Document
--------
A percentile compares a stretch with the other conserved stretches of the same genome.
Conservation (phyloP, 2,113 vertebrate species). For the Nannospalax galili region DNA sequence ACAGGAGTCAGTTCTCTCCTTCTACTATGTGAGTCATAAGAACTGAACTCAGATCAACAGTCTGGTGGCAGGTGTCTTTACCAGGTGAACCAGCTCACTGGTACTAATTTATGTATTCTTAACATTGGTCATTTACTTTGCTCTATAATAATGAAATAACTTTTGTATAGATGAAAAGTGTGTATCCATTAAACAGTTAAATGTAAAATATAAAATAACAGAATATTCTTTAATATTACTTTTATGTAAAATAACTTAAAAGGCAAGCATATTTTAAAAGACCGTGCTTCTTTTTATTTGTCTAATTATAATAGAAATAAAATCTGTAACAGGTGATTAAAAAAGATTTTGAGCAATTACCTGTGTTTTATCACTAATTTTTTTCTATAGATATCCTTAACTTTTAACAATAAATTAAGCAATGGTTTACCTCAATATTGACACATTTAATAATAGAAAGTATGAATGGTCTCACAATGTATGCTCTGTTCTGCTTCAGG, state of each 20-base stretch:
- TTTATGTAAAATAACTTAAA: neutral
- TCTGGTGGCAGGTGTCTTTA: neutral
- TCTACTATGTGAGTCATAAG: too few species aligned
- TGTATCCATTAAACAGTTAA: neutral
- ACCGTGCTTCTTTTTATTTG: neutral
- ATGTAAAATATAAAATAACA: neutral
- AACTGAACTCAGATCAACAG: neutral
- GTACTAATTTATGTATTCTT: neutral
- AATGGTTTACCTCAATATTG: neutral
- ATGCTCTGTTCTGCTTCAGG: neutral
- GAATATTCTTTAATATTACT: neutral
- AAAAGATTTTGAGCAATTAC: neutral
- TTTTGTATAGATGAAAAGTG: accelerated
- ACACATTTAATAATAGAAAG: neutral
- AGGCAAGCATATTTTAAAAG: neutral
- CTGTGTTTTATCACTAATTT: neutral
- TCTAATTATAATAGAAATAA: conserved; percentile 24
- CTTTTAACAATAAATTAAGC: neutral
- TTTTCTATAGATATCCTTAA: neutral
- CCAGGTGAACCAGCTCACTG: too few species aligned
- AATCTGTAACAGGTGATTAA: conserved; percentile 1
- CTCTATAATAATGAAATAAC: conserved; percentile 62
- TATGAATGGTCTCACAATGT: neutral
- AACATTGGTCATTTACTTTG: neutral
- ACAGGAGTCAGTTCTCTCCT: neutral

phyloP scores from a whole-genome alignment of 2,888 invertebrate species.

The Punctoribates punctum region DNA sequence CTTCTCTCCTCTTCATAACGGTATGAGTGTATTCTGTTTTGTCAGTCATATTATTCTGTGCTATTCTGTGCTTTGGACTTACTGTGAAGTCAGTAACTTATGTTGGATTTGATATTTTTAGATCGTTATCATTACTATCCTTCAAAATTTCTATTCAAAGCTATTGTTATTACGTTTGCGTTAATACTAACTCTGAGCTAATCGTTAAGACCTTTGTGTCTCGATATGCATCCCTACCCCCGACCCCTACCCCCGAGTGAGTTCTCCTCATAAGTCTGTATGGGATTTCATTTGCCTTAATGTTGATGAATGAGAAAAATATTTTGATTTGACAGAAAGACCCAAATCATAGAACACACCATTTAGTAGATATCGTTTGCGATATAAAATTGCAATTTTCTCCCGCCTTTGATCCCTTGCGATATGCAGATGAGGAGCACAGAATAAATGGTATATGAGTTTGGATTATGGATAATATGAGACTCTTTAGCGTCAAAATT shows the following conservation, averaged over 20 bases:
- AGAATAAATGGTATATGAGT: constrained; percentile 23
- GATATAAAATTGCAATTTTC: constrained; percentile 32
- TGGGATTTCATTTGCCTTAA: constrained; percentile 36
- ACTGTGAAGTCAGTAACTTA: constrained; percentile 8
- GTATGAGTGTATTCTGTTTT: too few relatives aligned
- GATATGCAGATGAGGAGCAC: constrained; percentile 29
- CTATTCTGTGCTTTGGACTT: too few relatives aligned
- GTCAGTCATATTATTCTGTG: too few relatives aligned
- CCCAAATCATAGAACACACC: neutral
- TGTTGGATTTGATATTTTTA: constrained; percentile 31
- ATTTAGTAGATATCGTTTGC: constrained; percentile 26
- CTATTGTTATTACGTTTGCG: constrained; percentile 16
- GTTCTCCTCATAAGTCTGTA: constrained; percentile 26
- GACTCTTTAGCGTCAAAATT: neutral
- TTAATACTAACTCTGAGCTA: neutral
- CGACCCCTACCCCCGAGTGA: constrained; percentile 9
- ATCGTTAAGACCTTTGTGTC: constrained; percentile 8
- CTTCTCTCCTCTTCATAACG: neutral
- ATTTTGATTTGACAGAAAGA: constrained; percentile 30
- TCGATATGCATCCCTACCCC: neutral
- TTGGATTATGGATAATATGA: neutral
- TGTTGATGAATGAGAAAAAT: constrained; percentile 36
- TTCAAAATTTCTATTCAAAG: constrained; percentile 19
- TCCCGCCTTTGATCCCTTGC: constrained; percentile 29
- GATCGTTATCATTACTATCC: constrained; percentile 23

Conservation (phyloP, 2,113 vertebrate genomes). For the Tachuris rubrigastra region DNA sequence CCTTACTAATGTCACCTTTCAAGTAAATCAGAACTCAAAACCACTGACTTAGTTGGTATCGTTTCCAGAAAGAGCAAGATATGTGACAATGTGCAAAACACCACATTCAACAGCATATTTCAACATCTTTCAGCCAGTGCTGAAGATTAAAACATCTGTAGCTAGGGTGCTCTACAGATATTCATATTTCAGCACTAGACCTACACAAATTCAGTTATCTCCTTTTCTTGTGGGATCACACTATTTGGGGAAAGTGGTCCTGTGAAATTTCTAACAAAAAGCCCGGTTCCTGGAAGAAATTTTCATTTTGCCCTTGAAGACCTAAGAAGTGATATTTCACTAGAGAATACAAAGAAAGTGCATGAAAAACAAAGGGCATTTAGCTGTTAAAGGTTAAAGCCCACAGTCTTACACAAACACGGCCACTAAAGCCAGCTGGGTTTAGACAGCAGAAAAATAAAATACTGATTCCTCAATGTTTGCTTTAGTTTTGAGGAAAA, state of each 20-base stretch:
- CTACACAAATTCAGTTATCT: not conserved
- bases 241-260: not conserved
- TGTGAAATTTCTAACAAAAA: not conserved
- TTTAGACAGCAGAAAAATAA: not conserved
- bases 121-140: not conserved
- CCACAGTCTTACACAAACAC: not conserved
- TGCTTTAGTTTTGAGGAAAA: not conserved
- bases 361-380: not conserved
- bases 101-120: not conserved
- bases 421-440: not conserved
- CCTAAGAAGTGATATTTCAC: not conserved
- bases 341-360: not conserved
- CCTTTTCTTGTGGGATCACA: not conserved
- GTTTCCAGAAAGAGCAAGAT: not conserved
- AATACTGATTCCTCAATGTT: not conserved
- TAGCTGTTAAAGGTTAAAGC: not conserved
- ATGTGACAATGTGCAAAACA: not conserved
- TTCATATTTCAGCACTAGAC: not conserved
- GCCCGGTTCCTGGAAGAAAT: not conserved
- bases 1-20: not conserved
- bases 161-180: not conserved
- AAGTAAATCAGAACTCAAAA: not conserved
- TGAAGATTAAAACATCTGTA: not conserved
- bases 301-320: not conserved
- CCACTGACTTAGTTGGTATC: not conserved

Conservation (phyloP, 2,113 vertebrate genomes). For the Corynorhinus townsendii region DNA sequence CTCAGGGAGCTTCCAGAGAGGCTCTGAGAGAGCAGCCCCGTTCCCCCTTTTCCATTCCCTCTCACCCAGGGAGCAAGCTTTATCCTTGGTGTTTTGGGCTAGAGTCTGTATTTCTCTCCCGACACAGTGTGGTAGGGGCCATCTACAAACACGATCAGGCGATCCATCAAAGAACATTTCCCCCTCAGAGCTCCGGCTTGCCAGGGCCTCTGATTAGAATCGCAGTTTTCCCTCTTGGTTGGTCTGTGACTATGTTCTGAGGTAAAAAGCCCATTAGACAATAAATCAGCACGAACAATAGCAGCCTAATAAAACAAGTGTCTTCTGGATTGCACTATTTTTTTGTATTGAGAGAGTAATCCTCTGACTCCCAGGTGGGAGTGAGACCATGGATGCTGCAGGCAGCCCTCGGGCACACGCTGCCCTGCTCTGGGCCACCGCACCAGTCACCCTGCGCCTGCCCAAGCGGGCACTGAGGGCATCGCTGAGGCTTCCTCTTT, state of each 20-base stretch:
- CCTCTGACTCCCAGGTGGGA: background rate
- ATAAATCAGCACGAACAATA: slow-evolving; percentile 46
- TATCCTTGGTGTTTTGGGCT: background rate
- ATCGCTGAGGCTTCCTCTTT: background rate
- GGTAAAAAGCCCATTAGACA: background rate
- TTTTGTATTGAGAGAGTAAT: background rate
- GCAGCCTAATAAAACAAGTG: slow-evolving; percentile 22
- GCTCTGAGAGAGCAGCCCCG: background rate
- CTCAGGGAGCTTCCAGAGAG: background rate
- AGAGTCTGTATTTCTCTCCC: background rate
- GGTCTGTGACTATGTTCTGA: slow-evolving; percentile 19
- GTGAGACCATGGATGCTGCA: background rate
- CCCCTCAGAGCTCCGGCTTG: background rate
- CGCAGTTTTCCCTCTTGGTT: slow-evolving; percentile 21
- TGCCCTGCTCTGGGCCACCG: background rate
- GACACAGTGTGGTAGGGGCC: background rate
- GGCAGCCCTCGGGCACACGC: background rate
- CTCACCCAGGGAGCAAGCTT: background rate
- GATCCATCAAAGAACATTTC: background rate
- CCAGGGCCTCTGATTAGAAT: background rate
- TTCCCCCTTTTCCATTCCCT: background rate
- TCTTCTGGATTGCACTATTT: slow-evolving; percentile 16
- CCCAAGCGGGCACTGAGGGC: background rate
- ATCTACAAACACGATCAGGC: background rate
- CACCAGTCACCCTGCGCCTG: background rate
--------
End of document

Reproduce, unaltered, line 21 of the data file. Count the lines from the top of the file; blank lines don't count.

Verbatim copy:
- TTTTCTATAGATATCCTTAA: neutral